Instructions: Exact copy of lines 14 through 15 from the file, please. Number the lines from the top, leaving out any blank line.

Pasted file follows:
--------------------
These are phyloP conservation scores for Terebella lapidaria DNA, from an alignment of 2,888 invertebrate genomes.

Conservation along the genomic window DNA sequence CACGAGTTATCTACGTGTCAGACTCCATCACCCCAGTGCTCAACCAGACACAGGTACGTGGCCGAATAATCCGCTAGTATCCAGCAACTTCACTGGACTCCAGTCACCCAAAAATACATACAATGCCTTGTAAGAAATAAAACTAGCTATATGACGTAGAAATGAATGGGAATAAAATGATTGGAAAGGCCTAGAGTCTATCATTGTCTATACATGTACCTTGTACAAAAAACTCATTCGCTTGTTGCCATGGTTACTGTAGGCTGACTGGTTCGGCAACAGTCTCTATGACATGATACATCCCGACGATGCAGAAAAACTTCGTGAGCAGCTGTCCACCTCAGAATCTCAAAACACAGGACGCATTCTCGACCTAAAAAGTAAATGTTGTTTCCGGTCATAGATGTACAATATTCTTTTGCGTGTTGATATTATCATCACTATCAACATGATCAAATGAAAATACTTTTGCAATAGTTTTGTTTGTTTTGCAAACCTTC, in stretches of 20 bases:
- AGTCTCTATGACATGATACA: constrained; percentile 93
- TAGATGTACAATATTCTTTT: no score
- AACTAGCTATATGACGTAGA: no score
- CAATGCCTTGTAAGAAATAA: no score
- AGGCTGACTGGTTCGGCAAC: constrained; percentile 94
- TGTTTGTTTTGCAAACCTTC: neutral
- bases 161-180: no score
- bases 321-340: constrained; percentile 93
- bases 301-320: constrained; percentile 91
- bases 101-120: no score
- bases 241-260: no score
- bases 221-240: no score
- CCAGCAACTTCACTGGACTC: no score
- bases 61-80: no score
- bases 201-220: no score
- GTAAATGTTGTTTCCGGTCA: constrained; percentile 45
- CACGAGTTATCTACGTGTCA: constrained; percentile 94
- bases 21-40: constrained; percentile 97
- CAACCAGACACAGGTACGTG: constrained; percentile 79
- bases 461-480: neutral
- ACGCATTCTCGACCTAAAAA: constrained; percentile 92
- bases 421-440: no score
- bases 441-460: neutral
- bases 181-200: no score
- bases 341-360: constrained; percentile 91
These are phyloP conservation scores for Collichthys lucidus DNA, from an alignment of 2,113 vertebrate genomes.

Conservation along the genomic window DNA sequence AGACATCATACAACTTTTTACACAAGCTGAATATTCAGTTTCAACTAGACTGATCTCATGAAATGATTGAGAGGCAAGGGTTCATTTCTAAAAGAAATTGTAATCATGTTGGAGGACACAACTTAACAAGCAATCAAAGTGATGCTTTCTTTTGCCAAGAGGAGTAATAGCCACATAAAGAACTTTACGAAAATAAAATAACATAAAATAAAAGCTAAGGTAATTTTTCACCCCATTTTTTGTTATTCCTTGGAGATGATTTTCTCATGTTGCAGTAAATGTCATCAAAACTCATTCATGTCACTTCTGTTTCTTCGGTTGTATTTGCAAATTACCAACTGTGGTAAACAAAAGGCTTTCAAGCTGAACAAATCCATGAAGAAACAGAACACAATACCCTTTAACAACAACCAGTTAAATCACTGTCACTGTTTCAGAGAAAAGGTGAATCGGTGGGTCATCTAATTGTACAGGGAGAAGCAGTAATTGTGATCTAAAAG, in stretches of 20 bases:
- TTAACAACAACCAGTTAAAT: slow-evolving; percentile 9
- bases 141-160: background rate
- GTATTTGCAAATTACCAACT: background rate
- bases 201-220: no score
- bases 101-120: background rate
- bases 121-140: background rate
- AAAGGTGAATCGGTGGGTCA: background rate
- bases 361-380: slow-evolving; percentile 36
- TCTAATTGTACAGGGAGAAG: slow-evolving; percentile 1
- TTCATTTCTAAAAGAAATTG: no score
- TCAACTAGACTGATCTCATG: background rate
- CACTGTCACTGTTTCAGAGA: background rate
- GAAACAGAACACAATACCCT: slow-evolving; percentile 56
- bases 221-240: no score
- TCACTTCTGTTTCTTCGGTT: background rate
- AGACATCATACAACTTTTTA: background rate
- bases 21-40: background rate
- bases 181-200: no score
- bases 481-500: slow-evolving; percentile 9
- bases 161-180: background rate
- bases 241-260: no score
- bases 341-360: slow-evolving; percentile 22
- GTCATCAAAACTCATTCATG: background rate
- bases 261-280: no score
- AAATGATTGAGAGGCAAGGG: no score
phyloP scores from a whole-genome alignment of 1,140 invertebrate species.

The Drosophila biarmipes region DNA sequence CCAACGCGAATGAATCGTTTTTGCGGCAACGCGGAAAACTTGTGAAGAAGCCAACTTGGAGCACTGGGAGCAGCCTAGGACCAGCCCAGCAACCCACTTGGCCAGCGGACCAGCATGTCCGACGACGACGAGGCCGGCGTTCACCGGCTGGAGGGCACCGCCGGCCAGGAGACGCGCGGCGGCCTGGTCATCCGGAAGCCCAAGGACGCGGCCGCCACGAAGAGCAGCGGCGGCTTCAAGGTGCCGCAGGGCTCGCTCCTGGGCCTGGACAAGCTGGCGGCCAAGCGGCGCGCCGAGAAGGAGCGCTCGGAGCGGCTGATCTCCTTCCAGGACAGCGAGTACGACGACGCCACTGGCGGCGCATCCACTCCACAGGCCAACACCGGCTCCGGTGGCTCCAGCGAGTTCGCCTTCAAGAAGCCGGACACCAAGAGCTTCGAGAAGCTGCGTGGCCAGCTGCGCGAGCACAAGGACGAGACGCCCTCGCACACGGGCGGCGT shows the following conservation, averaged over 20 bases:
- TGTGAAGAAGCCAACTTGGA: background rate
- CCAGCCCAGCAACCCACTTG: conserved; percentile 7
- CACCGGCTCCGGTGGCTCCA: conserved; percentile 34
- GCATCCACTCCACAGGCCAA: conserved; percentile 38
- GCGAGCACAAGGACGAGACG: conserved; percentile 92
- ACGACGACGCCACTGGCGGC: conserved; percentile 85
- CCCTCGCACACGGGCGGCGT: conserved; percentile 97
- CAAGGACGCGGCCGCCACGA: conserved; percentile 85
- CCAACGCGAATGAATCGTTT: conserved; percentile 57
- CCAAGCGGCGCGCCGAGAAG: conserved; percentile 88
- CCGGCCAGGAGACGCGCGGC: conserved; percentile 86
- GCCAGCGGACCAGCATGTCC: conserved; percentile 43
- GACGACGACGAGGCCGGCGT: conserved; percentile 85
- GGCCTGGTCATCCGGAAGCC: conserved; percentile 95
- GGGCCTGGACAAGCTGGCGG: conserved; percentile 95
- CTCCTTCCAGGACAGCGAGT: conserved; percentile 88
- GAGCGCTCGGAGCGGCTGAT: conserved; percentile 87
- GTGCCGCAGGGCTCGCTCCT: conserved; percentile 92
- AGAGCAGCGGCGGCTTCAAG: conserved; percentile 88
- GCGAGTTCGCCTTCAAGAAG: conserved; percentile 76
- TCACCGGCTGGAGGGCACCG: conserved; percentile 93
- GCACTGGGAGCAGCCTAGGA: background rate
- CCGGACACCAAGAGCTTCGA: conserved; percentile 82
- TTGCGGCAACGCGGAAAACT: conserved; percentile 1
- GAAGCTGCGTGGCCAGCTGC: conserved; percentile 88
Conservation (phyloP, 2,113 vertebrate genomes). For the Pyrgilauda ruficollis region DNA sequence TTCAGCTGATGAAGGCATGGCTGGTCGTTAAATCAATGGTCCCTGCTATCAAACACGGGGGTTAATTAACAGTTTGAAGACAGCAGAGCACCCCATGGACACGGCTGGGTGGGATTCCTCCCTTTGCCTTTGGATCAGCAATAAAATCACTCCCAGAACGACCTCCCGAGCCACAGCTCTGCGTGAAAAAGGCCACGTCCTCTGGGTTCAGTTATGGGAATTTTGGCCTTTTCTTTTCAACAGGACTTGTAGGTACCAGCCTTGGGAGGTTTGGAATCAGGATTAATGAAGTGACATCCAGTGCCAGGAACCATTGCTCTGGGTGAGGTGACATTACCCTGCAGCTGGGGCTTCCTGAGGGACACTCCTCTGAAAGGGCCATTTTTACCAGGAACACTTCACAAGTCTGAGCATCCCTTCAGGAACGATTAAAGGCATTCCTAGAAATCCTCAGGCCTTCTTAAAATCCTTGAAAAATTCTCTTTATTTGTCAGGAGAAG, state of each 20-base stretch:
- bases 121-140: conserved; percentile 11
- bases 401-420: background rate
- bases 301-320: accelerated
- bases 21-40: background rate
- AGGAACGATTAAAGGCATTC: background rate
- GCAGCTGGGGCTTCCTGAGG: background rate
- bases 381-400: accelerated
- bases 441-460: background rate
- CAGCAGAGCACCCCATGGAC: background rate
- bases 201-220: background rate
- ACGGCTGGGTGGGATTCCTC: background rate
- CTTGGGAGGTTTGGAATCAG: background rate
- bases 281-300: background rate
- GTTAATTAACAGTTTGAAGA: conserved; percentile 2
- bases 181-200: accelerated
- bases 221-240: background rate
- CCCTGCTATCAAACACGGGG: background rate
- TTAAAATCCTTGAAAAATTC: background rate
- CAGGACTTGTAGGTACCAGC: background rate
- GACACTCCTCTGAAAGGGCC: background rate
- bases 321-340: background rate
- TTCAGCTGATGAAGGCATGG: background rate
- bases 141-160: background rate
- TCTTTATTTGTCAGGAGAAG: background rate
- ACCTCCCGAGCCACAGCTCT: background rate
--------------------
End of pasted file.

- bases 221-240: no score
- CCAGCAACTTCACTGGACTC: no score